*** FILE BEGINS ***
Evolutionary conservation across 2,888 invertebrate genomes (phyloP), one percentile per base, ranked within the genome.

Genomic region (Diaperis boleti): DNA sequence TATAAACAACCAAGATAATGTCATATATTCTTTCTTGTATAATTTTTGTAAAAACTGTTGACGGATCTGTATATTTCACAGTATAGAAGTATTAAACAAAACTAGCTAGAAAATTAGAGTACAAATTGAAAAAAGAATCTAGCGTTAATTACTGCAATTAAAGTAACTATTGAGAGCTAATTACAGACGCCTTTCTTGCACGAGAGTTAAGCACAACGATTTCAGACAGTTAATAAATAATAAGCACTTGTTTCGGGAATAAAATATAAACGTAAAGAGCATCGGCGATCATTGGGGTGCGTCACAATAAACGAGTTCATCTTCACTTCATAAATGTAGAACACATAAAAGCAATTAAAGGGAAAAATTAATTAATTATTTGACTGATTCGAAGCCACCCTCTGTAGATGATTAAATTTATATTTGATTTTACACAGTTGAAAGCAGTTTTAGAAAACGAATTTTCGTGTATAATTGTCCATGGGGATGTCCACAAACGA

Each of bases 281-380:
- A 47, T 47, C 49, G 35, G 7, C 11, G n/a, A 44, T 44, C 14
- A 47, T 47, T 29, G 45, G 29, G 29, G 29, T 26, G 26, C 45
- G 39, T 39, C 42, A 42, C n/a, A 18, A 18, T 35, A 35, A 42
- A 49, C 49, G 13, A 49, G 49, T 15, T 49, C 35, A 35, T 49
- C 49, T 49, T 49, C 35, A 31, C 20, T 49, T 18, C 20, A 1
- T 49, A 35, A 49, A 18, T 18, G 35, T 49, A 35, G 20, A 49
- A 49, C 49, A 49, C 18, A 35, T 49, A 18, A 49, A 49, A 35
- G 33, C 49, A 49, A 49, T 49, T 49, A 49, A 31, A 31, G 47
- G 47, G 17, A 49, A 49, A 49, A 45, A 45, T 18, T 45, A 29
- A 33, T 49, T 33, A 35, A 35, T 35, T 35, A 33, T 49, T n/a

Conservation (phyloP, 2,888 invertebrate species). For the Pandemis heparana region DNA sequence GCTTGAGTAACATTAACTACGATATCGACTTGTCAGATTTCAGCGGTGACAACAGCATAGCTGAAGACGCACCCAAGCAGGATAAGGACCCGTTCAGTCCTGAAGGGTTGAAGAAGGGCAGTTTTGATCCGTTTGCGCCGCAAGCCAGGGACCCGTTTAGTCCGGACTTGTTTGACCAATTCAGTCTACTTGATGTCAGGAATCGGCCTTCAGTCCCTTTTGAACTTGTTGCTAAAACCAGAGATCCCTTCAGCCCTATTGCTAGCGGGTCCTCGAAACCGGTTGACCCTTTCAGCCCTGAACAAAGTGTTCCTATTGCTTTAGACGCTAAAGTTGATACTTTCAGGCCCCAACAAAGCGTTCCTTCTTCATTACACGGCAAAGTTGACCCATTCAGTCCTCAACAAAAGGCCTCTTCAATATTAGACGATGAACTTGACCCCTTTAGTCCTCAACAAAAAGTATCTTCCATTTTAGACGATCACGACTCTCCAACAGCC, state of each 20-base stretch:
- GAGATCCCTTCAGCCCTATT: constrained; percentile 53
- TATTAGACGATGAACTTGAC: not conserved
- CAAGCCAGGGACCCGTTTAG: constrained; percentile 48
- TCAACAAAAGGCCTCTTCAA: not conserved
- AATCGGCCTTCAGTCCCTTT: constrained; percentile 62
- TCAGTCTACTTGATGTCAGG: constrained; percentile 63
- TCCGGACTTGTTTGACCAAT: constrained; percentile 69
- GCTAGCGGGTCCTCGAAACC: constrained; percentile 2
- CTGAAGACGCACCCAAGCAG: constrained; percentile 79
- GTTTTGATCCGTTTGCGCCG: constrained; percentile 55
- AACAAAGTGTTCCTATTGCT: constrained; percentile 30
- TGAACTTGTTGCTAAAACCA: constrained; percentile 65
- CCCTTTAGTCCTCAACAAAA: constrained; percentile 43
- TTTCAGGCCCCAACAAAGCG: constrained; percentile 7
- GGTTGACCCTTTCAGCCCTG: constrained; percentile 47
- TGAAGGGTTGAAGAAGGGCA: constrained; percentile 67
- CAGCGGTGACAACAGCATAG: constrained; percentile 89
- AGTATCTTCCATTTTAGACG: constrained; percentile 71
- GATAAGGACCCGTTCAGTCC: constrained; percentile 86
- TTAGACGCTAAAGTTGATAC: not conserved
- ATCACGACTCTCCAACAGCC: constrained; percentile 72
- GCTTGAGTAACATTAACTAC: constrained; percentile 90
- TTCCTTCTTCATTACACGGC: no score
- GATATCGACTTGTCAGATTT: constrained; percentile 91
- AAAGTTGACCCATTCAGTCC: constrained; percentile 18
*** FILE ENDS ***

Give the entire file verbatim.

Evolutionary conservation across 2,888 invertebrate genomes (phyloP), one percentile per base, ranked within the genome.

Genomic region (Diaperis boleti): DNA sequence TATAAACAACCAAGATAATGTCATATATTCTTTCTTGTATAATTTTTGTAAAAACTGTTGACGGATCTGTATATTTCACAGTATAGAAGTATTAAACAAAACTAGCTAGAAAATTAGAGTACAAATTGAAAAAAGAATCTAGCGTTAATTACTGCAATTAAAGTAACTATTGAGAGCTAATTACAGACGCCTTTCTTGCACGAGAGTTAAGCACAACGATTTCAGACAGTTAATAAATAATAAGCACTTGTTTCGGGAATAAAATATAAACGTAAAGAGCATCGGCGATCATTGGGGTGCGTCACAATAAACGAGTTCATCTTCACTTCATAAATGTAGAACACATAAAAGCAATTAAAGGGAAAAATTAATTAATTATTTGACTGATTCGAAGCCACCCTCTGTAGATGATTAAATTTATATTTGATTTTACACAGTTGAAAGCAGTTTTAGAAAACGAATTTTCGTGTATAATTGTCCATGGGGATGTCCACAAACGA

Each of bases 281-380:
- A 47, T 47, C 49, G 35, G 7, C 11, G n/a, A 44, T 44, C 14
- A 47, T 47, T 29, G 45, G 29, G 29, G 29, T 26, G 26, C 45
- G 39, T 39, C 42, A 42, C n/a, A 18, A 18, T 35, A 35, A 42
- A 49, C 49, G 13, A 49, G 49, T 15, T 49, C 35, A 35, T 49
- C 49, T 49, T 49, C 35, A 31, C 20, T 49, T 18, C 20, A 1
- T 49, A 35, A 49, A 18, T 18, G 35, T 49, A 35, G 20, A 49
- A 49, C 49, A 49, C 18, A 35, T 49, A 18, A 49, A 49, A 35
- G 33, C 49, A 49, A 49, T 49, T 49, A 49, A 31, A 31, G 47
- G 47, G 17, A 49, A 49, A 49, A 45, A 45, T 18, T 45, A 29
- A 33, T 49, T 33, A 35, A 35, T 35, T 35, A 33, T 49, T n/a

Conservation (phyloP, 2,888 invertebrate species). For the Pandemis heparana region DNA sequence GCTTGAGTAACATTAACTACGATATCGACTTGTCAGATTTCAGCGGTGACAACAGCATAGCTGAAGACGCACCCAAGCAGGATAAGGACCCGTTCAGTCCTGAAGGGTTGAAGAAGGGCAGTTTTGATCCGTTTGCGCCGCAAGCCAGGGACCCGTTTAGTCCGGACTTGTTTGACCAATTCAGTCTACTTGATGTCAGGAATCGGCCTTCAGTCCCTTTTGAACTTGTTGCTAAAACCAGAGATCCCTTCAGCCCTATTGCTAGCGGGTCCTCGAAACCGGTTGACCCTTTCAGCCCTGAACAAAGTGTTCCTATTGCTTTAGACGCTAAAGTTGATACTTTCAGGCCCCAACAAAGCGTTCCTTCTTCATTACACGGCAAAGTTGACCCATTCAGTCCTCAACAAAAGGCCTCTTCAATATTAGACGATGAACTTGACCCCTTTAGTCCTCAACAAAAAGTATCTTCCATTTTAGACGATCACGACTCTCCAACAGCC, state of each 20-base stretch:
- GAGATCCCTTCAGCCCTATT: constrained; percentile 53
- TATTAGACGATGAACTTGAC: not conserved
- CAAGCCAGGGACCCGTTTAG: constrained; percentile 48
- TCAACAAAAGGCCTCTTCAA: not conserved
- AATCGGCCTTCAGTCCCTTT: constrained; percentile 62
- TCAGTCTACTTGATGTCAGG: constrained; percentile 63
- TCCGGACTTGTTTGACCAAT: constrained; percentile 69
- GCTAGCGGGTCCTCGAAACC: constrained; percentile 2
- CTGAAGACGCACCCAAGCAG: constrained; percentile 79
- GTTTTGATCCGTTTGCGCCG: constrained; percentile 55
- AACAAAGTGTTCCTATTGCT: constrained; percentile 30
- TGAACTTGTTGCTAAAACCA: constrained; percentile 65
- CCCTTTAGTCCTCAACAAAA: constrained; percentile 43
- TTTCAGGCCCCAACAAAGCG: constrained; percentile 7
- GGTTGACCCTTTCAGCCCTG: constrained; percentile 47
- TGAAGGGTTGAAGAAGGGCA: constrained; percentile 67
- CAGCGGTGACAACAGCATAG: constrained; percentile 89
- AGTATCTTCCATTTTAGACG: constrained; percentile 71
- GATAAGGACCCGTTCAGTCC: constrained; percentile 86
- TTAGACGCTAAAGTTGATAC: not conserved
- ATCACGACTCTCCAACAGCC: constrained; percentile 72
- GCTTGAGTAACATTAACTAC: constrained; percentile 90
- TTCCTTCTTCATTACACGGC: no score
- GATATCGACTTGTCAGATTT: constrained; percentile 91
- AAAGTTGACCCATTCAGTCC: constrained; percentile 18